The study found a correlation between the drawing down of PBOC swap lines by countries and their level of indebtedness to China. Reinhart, who teaches at Harvard, says her suspicion is that Beijing is indirectly bailing out Chinese lenders whose loans for Belt and Road projects have gone sour.

She says the report’s authors can’t prove that is what’s happening. But “money is fungible,” Reinhart says. “Whether or not PBOC funds go directly to paying Chinese lenders matters little. Bolstering central bank reserves frees up money to go elsewhere in a crisis.” The Federal Reserve did something similar in the 1980s to protect US banks that got into trouble lending to Latin American countries, she says.

There are some signs that China is becoming more careful in how it manages access to swap lines. In Sri Lanka, where a US$3 billion IMF rescue is getting underway, a US$1.4 billion PBOC swap line has been frozen until the country has accumulated international reserves equivalent to the cost of three months’ worth of imports, the IMF said in a recent report.

William Kring, executive director of Boston University’s Global Development Policy Center, says that unlike the Fed’s swaps, which are available only to a select group of rich-economy central banks, China’s reach many more countries.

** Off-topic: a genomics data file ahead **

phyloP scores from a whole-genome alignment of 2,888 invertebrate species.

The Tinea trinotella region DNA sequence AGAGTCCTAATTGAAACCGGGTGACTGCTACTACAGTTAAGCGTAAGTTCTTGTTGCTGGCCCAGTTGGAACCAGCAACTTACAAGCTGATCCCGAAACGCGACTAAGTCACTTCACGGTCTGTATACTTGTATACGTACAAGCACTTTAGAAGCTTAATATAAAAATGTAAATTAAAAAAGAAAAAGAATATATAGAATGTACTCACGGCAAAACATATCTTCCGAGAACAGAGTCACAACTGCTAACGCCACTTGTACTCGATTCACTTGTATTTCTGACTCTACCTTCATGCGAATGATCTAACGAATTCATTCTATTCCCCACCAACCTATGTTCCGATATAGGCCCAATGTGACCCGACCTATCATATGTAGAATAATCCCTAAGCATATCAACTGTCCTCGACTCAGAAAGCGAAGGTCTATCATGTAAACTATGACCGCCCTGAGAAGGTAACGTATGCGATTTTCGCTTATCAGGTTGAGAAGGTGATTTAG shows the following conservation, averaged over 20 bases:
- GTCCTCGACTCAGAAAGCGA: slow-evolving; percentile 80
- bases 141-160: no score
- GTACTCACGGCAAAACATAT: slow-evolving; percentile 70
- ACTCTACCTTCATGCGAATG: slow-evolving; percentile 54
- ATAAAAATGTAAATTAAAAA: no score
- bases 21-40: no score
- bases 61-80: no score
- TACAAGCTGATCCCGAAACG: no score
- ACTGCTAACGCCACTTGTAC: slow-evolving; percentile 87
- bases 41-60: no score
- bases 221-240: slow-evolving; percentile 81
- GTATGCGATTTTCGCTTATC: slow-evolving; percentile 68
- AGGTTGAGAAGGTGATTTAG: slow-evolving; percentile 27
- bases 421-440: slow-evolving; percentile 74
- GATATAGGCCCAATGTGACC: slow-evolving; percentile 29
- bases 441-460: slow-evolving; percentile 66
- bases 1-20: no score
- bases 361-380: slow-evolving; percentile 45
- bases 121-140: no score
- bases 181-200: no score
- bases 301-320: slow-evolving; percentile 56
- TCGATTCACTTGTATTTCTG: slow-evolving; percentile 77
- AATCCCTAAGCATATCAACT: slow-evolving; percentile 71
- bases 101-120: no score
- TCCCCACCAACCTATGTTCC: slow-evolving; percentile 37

“In many cases, the PBOC swaps provide rapid, high liquidity volumes to central banks that otherwise would not typically have access to emergency liquidity and fill a critical gap in the global financial safety net,” he says.

Officials in Washington continue to warn that Beijing has lured many poor countries into a debt trap. “China has come in and created a lot of debt,” White House adviser Amos Hochstein said in a talk at a Washington think tank on March 22. And now, Hochstein said, the IMF and other countries are being asked to bail out countries indebted to China.

Because Chinese loan contracts often include confidentiality clauses, the extent of countries’ debts to Beijing often becomes known only when the IMF is called in.

Likewise, learning just how much countries have drawn down from PBOC swap lines depends on research like the new study. In contrast, the New York Fed publishes almost real-time details of swap line transactions online.

What’s clear is that China is rapidly playing a greater role in the calculations crisis-afflicted countries must make and offering an alternative to a system that’s guided the world’s response to economic emergencies for decades. That matters as the two largest economies increasingly battle for influence in a global financial and monetary system that, as the study’s authors write, is “becoming more multipolar, less institutionalised, and less transparent.”

Source: TheEdge - 29 Mar 2023